The talus (also ankle bone, latin: os talus) is an irregularly shaped bone which links the foot and the leg through the ankle joint.
The talus has three parts:
- body of talus,
- neck of talus,
- head of talus.
The body of the talus features several landmarks and articulating surfaces, such as:
- trochlea of talus, with
- medial malleolar surface,
- lateral malleolar surface,
- superior articular surface of talus,
- inferior articular surfaces,
- sulcus tali,
- tarsal sinus (formed together with the calcaneus).
The trochlea of the talus is the larger and posterior part of the body of the talus, which has a semi-cylindrical form and articulates with tibia and fibula. There are three surfaces presenting on the trochlea of the talus: the medial and lateral malleolar surfaces, and the superior articular surface of the talus.
The medial malleolar surface is an almost sagittally oriented surface of the talus that articulates with the medial malleolus (tibia).
The lateral malleolar surface is a surface on the lateral side of the talus articulating with the lateral malleolus (fibula).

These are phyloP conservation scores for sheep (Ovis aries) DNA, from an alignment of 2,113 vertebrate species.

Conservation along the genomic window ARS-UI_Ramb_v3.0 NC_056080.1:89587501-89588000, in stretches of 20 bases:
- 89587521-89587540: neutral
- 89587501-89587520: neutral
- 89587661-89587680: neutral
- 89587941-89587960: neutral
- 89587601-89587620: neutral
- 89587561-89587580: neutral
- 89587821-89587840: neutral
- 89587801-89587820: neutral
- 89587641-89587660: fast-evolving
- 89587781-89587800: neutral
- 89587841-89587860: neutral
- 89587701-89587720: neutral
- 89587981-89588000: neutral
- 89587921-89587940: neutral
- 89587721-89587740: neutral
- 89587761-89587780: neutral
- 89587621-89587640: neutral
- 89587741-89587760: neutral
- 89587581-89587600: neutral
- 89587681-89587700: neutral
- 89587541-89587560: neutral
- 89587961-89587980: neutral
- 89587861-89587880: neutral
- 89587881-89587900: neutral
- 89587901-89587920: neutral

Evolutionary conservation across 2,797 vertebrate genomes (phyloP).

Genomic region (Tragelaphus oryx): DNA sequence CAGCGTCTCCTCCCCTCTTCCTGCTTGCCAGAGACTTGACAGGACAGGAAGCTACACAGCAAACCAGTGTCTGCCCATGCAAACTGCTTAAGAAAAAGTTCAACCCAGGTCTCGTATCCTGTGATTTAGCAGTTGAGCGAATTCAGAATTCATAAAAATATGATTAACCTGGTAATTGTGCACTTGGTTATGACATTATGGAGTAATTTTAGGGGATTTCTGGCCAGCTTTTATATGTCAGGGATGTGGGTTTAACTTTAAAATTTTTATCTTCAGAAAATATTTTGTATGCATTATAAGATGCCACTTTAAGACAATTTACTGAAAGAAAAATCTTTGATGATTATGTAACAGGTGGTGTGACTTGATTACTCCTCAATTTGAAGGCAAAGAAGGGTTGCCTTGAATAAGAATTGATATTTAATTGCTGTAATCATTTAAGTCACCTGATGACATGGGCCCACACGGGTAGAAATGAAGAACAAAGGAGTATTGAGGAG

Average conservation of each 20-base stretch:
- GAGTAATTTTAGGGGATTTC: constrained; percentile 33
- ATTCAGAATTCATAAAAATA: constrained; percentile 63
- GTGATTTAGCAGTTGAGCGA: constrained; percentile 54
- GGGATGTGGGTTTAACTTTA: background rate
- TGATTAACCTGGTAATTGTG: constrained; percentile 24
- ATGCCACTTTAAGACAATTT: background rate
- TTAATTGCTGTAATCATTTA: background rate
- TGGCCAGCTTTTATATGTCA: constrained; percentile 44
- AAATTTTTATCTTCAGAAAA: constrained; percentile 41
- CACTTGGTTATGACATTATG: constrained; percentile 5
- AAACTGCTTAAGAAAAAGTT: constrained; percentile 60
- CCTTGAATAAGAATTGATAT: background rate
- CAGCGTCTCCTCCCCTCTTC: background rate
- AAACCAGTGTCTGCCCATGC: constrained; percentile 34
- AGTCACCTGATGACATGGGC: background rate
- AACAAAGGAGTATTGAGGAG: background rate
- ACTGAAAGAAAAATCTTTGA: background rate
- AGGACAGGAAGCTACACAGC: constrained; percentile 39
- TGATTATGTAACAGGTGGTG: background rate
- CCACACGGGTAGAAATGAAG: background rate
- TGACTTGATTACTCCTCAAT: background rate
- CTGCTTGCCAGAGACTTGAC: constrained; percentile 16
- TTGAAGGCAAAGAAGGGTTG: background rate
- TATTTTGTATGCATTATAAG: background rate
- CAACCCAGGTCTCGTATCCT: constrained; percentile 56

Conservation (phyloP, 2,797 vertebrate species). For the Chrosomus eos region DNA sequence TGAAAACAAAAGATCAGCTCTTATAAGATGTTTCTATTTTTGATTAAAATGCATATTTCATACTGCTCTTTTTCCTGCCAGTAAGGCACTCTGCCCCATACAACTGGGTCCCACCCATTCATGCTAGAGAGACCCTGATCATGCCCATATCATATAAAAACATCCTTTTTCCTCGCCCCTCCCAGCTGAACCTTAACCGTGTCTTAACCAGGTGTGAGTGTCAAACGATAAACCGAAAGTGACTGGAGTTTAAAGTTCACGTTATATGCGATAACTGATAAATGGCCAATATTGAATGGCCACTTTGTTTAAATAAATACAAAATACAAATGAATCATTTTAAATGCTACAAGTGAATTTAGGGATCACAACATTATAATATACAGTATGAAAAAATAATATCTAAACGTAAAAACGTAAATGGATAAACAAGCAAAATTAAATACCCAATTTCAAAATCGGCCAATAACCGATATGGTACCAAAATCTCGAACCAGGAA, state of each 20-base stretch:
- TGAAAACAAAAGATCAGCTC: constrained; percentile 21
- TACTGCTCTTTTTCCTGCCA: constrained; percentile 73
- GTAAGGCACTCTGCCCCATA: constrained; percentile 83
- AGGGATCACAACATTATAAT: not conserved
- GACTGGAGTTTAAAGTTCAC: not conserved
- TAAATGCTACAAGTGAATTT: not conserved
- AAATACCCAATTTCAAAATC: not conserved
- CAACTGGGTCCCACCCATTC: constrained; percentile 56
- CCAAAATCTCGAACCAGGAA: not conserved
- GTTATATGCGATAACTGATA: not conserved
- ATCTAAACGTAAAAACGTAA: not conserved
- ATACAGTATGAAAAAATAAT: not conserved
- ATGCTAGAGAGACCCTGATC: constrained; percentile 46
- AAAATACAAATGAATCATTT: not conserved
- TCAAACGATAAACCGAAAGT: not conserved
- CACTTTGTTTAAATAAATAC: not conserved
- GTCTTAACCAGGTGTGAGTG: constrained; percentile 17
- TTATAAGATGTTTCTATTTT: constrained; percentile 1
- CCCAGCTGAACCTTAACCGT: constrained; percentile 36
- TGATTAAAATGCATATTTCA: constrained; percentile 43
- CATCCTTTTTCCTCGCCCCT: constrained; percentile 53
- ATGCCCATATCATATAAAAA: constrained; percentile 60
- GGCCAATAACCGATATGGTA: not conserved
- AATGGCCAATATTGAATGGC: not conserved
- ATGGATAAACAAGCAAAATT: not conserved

The superior articular surface of the talus articulates with the inferior articular surface of the tibia.
The inferior articular surfaces (anterior, middle, posterior) are three articular surfaces on the inferior side of the talus for the attachment of joints connecting the talus with the calcaneus bone.
The sulcus tali is a groove on the inferior surface of the talus between the posterior and the middle articular surfaces.
The tarsal sinus is an indentation formed by the sulcus tali and the calcaneal sulcus.
The neck of the talus is the narrow part proximal to the head of the talus.
The head of the talus is a spherical part of the talus directed anteriorly and medially, and it has an articulating surface for articulation with the navicular bone.